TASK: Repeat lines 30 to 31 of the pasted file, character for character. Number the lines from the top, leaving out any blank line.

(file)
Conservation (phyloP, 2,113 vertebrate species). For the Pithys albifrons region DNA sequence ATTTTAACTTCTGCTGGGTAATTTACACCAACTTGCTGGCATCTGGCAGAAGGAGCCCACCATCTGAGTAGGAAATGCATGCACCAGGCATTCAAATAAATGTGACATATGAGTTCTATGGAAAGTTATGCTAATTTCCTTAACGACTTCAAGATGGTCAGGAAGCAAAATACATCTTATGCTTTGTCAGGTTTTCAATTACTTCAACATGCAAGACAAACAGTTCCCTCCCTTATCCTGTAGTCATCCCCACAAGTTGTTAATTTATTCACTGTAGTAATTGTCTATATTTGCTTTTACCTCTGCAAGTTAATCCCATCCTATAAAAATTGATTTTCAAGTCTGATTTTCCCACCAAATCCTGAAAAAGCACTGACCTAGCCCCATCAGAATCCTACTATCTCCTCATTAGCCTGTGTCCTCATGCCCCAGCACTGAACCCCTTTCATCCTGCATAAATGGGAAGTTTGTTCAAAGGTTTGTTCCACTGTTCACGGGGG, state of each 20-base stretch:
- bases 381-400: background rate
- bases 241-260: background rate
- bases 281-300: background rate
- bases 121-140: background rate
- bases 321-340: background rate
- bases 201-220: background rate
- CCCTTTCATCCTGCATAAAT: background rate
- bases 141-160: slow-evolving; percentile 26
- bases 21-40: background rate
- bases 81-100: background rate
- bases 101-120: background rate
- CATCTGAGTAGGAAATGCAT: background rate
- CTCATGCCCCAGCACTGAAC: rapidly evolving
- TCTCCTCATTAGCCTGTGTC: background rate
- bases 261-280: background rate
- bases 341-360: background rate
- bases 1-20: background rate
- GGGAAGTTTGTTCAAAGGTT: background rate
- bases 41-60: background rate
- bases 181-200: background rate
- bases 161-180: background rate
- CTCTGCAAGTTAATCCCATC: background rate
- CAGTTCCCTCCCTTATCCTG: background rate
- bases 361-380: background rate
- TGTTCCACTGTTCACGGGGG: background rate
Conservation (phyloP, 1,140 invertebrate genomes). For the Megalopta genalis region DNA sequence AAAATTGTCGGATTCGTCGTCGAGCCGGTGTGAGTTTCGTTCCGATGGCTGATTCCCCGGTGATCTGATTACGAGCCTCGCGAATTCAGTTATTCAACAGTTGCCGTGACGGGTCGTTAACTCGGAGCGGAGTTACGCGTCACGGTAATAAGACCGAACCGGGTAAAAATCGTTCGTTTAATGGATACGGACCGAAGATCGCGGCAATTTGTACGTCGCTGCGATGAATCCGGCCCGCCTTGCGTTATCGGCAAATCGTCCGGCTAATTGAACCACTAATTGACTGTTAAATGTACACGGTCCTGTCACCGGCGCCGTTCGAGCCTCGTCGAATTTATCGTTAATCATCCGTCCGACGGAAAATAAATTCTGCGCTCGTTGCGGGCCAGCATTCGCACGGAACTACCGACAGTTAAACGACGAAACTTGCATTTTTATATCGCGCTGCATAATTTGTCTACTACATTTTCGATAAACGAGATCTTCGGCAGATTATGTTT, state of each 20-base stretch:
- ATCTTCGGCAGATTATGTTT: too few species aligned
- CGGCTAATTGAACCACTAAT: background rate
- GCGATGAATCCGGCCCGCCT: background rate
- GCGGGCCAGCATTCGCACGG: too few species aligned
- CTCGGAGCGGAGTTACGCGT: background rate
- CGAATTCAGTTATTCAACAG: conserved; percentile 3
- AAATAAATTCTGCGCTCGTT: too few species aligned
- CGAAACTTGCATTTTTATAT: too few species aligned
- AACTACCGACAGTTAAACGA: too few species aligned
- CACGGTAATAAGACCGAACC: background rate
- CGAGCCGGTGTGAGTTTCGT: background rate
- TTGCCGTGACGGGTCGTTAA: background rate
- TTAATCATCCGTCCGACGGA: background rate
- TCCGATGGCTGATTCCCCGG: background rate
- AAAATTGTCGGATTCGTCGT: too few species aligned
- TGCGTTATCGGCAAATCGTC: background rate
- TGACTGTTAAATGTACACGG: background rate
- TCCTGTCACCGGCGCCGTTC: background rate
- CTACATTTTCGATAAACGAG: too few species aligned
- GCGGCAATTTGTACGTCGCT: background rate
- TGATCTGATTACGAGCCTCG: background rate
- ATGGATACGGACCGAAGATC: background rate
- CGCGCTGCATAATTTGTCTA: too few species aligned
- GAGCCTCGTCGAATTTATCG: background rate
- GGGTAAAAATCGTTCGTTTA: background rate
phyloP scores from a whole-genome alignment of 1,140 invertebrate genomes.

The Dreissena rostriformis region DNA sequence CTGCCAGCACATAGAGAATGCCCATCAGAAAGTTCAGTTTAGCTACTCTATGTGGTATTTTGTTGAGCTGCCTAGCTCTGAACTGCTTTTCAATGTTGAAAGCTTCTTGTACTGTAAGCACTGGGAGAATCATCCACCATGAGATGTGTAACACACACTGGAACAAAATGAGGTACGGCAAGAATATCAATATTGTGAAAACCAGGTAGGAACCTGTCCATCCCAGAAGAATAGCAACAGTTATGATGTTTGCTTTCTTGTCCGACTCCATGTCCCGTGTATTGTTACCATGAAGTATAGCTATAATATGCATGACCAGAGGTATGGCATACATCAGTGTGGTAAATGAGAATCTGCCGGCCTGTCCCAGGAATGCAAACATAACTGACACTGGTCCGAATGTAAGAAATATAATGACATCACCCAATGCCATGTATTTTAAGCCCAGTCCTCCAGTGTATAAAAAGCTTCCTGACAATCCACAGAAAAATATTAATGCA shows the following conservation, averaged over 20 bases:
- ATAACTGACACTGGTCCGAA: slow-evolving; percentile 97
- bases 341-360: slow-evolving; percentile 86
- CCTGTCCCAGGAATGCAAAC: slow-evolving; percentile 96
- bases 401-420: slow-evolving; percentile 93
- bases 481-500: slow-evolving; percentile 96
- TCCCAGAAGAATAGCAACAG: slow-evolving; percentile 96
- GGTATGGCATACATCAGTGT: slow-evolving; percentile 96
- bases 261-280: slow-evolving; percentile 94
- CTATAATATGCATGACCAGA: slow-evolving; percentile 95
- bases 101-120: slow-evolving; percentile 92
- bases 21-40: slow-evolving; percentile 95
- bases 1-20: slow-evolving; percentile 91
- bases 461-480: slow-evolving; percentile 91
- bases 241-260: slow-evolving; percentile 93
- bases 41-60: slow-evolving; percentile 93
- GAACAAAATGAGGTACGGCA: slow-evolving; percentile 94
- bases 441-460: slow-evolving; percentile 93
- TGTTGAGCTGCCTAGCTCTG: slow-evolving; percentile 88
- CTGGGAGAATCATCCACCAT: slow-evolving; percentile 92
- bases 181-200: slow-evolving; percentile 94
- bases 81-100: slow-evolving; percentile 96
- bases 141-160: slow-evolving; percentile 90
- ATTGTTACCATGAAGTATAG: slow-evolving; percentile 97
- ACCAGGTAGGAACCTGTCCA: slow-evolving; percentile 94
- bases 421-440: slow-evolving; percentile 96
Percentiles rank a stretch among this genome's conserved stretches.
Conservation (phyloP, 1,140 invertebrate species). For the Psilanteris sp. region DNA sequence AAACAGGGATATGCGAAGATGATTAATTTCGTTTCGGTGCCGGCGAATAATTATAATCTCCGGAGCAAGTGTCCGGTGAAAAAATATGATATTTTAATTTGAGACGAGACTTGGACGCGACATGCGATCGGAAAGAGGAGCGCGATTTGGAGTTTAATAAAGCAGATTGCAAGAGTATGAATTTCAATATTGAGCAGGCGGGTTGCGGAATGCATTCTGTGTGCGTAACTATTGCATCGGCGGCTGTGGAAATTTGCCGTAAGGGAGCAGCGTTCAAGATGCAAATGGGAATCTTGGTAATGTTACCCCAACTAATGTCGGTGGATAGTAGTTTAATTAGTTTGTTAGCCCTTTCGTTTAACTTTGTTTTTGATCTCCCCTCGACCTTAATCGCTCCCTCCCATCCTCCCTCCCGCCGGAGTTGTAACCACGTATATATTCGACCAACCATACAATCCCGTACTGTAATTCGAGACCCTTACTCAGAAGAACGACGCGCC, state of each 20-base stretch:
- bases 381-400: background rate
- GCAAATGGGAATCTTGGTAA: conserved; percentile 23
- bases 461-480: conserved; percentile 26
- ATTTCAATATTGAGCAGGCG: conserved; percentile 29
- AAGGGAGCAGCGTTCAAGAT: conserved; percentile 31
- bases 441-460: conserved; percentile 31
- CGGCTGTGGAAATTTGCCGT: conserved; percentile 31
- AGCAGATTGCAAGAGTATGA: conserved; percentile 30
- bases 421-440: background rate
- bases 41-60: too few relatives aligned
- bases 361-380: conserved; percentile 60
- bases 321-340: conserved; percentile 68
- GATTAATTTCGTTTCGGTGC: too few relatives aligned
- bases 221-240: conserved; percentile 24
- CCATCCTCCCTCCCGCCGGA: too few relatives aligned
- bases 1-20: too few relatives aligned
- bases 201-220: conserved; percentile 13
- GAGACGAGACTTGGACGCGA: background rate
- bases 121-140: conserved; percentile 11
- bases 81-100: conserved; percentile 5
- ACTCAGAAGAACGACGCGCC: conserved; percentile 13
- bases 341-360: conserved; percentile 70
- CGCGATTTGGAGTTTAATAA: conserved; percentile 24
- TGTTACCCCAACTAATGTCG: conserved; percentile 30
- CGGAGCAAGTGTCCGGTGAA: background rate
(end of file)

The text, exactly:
- GCGATGAATCCGGCCCGCCT: background rate
- GCGGGCCAGCATTCGCACGG: too few species aligned